summary A culture is a set of behaviours, attitudes and values that are shared, sustained and transformed by an identifi able community. Currently, we are bound up in a culture of consumerism, and of terror; there are also retro cultures and utopian cultures. What’s happening now that’s interesting is that many, if not all of these diff erent tendencies, tastes and persuasions are being re-aligned, interconnected and hybridised by a vast global community of online users, who are transdisciplinary in their approach to knowledge and experience, instinctively interactive with systems and situations, playful, transgressive and enormously curious. This living culture makes it up as it goes along. No longer do the institu- tions of state, church or science call the tune. Nor can any architectural schema contain it. This is a culture of inclusion and of self-creation. Culture no longer defi nes us with its rules of aesthetics, style, etiquette, normalcy or privilege. We defi ne it; we of the global community that maps out the world not with territorial boundaries, or built environments, but with open-ended networks. This is a bottom-up culture—non-linear, bifurcating, immersive, and profoundly human. Who needs archi- tecture? Any structural interface will do. Ours can be described as a contingent culture. It’s about chance and change, in the world, in the environment, in oneself. It’s a contingent world we live in, unpredictable, unreliable, uncertain and indeterministic. Culture fi ghts back, fi ghts like with like. The Contingent Culture takes on the contingency of life with its own strategies of risk, chance, and play. It is essentially syncretic. People re-invent themselves, create new relationships, new orders of time and space. Along the way, they create, as well as accommodate, the future. This culture is completely open-ended, evolving and transforming at a fast rate—just as we are, at this stage of our evolution, and just as we want it to be. Human nature, unconstrained, is essentially syncretic too.
series ACADIA
last changed 2007/10/02 06:11

_id caadria2007_689
id caadria2007_689
authors Chung, Daniel Hii Jun
year 2007
title Best Practice for Achieving Real-Time Virtual Reality Architectural Visualization
source CAADRIA 2007 [Proceedings of the 12th International Conference on Computer Aided Architectural Design Research in Asia] Nanjing (China) 19-21 April 2007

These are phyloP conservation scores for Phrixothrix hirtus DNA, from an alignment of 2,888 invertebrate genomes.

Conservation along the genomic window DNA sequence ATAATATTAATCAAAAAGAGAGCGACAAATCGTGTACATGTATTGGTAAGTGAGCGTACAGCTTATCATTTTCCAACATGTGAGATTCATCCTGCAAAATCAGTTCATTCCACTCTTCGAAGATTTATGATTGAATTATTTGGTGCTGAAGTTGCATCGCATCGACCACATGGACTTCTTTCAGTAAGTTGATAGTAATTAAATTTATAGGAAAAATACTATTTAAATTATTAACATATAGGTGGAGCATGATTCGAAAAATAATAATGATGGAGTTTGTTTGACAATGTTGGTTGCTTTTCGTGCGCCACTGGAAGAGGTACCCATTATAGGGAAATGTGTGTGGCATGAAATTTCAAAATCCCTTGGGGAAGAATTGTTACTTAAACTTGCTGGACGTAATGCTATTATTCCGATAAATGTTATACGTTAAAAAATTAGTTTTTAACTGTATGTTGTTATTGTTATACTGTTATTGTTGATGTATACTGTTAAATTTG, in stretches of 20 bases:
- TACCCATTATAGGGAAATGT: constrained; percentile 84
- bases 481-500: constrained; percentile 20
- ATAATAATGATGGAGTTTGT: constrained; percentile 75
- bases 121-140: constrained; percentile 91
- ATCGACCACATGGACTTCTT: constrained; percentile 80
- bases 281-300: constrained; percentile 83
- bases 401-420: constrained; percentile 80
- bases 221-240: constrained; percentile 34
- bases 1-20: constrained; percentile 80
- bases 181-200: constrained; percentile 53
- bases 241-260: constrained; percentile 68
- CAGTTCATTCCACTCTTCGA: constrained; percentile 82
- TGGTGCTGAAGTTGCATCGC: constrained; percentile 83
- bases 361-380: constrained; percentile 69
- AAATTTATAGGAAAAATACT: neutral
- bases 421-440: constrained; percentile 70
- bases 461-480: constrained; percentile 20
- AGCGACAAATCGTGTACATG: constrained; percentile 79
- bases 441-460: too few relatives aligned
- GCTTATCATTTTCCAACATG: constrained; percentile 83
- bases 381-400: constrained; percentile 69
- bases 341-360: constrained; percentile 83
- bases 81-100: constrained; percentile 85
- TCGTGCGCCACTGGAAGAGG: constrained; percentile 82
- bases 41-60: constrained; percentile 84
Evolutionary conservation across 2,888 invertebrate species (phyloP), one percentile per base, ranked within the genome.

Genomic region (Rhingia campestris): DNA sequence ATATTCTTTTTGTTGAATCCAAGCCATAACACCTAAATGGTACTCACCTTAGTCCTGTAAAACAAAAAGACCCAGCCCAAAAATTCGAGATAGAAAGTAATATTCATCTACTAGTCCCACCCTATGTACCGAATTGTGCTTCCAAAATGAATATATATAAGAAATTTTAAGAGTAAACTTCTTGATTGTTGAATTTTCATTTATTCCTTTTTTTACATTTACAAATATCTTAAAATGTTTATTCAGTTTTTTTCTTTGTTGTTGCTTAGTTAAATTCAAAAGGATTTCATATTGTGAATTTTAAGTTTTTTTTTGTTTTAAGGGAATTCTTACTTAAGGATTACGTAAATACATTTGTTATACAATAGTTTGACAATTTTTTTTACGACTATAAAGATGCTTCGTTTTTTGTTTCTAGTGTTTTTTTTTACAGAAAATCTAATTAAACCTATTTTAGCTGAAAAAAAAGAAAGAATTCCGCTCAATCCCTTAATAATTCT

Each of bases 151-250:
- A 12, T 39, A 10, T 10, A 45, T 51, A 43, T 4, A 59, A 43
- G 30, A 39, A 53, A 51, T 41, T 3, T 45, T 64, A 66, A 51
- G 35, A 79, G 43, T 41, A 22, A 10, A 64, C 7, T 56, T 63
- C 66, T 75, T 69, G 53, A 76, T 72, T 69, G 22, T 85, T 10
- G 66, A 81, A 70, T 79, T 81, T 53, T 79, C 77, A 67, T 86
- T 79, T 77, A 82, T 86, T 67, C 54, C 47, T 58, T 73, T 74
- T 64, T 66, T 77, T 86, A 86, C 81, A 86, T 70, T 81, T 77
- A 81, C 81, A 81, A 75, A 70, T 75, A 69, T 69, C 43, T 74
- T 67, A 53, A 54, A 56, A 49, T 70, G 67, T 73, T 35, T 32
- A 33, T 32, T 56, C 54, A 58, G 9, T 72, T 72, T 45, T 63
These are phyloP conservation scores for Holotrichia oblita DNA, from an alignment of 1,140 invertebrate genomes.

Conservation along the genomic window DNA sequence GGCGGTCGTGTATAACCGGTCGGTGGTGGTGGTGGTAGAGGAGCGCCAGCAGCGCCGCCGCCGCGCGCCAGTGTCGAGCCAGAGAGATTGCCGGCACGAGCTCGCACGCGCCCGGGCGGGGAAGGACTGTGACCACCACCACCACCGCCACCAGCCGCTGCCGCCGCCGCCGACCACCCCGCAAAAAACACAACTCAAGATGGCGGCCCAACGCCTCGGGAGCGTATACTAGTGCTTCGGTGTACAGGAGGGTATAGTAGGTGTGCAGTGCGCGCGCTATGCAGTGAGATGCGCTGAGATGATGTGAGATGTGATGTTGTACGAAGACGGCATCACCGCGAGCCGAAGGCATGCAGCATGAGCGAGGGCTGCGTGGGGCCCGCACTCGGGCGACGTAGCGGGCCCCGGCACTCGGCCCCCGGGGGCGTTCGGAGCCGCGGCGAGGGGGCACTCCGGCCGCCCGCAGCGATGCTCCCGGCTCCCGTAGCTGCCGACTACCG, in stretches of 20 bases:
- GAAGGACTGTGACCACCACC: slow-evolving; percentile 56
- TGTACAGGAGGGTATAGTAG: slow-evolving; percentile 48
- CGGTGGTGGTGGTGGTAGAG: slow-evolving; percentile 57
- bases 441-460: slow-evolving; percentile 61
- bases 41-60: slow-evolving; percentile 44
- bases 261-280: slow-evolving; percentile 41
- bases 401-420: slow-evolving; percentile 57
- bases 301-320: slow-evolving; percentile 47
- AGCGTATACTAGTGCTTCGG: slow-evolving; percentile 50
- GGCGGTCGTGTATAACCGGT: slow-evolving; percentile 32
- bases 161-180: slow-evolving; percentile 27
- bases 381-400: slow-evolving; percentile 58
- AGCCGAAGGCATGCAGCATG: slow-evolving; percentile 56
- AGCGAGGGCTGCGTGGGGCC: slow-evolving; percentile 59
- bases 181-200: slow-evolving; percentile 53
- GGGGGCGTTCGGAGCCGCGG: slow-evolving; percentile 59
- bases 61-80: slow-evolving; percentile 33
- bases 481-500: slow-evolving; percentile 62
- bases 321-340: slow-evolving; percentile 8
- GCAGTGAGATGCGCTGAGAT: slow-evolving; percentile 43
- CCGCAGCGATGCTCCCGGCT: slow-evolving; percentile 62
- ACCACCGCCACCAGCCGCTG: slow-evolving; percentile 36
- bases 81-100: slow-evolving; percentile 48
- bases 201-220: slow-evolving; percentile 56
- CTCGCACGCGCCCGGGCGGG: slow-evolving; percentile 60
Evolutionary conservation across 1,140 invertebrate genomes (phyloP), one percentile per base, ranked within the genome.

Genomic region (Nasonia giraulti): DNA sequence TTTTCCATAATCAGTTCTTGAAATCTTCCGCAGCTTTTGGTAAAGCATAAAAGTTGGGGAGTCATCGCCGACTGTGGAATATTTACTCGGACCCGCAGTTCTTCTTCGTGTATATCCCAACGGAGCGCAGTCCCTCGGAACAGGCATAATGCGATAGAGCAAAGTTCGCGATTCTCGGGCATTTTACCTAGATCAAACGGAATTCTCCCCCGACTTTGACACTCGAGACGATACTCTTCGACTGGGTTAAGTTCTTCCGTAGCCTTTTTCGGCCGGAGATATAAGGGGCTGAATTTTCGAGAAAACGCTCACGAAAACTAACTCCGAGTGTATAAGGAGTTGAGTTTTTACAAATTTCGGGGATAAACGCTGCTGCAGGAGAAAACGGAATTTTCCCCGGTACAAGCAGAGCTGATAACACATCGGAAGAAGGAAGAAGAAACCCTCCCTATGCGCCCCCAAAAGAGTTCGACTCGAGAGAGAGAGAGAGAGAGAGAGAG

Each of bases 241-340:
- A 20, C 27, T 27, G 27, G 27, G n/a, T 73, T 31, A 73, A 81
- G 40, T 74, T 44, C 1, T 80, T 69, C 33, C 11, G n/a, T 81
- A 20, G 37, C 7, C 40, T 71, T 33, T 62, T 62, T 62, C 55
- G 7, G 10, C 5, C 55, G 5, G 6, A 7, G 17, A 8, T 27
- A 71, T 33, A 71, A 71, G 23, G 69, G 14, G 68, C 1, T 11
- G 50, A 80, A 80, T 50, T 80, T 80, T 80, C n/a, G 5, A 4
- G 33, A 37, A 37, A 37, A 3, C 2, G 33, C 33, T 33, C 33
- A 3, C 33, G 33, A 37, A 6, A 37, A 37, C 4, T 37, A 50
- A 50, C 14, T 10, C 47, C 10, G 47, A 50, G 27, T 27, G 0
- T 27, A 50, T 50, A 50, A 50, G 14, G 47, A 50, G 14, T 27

summary Real-time rendering is the most fundamental aspect of the virtual reality technology, which is always, a balance between hardware advancement and efficient software algorithm upgrades on the one hand and the demands of the quality output on the other. As architects who utilize this technology, what we can do as users is to optimize the parameters we can control in the files we input to run the simulation. Thus the identification of the few variables we can control to prevent a lagging performance or ghosting which is no longer realtime. The frame rate above all is the measurement to determine whether a simulation is real-time or not. The research aim is to identify the biggest contributing factors among the few identified. The intention is to save time and effort by optimizing the selected factors in projects so that we do not have to optimize all of them. The workflow will also be a lot faster and projects can be done efficiently. The final part is to run satisfaction tests among users to evaluate those biggest contributing factors and the qualities acceptable by users. This is to eliminate the added processing power needed to run bigger files if they do not contribute much to improved quality.
series CAADRIA
email g0500819@nus.edu.sg
last changed 2008/06/16 08:48

_id caadria2007_203
id caadria2007_203
authors Heidrich, Felix; Peter Russell and Thomas Stachelhaus
year 2007
title Intervision3D: Online 3D Visualisation and Conferencing
source CAADRIA 2007 [Proceedings of the 12th International Conference on Computer Aided Architectural Design Research in Asia] Nanjing (China) 19-21 April 2007